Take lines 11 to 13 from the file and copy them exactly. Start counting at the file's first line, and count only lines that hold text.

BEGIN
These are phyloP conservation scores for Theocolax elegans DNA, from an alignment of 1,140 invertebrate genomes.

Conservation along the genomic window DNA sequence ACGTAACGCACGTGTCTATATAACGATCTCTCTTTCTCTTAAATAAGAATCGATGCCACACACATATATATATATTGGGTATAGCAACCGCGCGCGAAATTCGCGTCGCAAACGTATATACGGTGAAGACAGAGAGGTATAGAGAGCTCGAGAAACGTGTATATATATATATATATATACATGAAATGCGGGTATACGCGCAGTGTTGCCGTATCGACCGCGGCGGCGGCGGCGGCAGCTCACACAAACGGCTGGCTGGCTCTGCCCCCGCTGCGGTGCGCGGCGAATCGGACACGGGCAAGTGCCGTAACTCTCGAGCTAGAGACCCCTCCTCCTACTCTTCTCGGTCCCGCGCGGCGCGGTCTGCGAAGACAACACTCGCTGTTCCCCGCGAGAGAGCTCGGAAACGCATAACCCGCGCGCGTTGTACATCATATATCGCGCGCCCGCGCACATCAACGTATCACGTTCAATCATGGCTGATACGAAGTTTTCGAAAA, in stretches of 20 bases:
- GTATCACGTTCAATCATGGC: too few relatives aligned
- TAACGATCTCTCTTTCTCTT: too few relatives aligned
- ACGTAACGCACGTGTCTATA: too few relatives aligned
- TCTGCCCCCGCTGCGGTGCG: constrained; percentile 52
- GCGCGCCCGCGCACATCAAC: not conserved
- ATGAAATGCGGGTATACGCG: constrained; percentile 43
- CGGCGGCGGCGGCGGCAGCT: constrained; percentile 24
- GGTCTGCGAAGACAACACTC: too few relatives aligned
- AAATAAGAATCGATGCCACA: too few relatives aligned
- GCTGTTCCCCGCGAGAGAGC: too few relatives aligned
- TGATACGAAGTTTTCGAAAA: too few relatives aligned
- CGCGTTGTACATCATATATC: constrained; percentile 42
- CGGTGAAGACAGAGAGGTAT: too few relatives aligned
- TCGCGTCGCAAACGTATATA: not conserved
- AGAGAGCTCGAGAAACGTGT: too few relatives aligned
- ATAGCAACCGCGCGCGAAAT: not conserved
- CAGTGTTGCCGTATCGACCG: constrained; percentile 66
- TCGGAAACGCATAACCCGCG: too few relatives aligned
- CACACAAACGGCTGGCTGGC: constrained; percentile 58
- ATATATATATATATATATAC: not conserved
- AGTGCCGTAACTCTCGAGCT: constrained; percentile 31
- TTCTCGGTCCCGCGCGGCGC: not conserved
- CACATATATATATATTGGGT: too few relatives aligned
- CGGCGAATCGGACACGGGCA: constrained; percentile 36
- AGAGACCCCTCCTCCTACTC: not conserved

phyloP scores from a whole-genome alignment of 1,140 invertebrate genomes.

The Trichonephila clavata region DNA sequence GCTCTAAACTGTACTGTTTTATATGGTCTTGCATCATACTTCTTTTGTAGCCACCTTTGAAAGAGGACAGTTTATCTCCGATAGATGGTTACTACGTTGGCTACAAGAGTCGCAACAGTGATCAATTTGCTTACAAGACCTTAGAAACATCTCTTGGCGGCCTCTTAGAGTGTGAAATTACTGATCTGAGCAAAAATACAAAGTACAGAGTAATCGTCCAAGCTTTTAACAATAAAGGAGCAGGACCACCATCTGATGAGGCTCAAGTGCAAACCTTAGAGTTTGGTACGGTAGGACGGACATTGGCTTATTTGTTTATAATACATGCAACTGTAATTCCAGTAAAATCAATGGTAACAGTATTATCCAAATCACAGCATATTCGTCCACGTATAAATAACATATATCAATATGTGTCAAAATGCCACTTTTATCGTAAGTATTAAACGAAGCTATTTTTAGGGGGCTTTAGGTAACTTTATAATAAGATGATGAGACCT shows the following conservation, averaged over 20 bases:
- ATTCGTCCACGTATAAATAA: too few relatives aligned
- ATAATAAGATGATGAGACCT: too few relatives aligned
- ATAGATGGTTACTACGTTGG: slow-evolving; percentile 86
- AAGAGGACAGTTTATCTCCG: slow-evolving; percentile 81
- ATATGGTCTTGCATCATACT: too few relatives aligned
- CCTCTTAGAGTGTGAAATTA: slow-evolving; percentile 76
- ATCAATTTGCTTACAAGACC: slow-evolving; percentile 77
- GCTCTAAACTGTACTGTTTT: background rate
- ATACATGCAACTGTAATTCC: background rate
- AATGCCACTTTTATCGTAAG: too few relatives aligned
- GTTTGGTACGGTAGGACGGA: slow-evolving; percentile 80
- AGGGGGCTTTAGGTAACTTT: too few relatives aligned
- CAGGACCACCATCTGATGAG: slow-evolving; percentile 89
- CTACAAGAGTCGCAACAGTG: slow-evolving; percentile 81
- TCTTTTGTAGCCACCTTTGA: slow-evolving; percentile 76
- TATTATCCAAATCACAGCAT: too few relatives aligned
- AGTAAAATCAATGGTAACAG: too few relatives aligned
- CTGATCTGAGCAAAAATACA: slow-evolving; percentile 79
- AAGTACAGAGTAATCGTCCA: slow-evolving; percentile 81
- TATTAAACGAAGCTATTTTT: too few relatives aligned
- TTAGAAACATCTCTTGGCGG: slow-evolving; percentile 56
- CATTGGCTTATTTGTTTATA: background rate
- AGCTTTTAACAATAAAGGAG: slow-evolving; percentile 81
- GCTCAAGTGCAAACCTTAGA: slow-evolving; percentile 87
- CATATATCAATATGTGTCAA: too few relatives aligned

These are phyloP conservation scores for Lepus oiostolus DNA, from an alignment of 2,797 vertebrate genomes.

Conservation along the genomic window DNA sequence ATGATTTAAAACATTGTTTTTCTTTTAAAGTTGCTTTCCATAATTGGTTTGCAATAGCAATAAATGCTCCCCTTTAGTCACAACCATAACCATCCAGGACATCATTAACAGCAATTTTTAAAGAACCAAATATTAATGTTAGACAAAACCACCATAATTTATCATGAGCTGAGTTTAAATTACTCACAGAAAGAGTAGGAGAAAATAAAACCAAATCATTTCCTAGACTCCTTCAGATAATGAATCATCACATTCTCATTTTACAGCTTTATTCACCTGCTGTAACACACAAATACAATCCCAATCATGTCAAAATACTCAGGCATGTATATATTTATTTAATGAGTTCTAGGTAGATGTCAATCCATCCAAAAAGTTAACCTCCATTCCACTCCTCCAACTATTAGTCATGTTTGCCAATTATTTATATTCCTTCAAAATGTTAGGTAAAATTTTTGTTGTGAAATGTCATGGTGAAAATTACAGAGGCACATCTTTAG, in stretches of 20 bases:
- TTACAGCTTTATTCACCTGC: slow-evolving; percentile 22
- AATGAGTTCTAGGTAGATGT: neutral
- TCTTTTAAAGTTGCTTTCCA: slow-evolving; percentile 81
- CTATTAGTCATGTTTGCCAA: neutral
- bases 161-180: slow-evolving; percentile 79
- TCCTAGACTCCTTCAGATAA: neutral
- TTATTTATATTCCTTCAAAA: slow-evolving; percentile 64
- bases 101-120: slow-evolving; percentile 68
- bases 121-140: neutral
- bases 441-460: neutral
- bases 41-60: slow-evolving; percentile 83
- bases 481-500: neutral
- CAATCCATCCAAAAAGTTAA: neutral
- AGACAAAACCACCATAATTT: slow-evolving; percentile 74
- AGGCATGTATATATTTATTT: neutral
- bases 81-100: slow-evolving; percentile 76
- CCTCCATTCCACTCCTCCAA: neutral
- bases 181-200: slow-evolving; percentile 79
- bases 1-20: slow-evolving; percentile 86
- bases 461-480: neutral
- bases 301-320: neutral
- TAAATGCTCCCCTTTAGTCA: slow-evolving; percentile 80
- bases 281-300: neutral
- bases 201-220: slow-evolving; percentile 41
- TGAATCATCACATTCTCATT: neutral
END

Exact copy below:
- AAATAAGAATCGATGCCACA: too few relatives aligned
- GCTGTTCCCCGCGAGAGAGC: too few relatives aligned
- TGATACGAAGTTTTCGAAAA: too few relatives aligned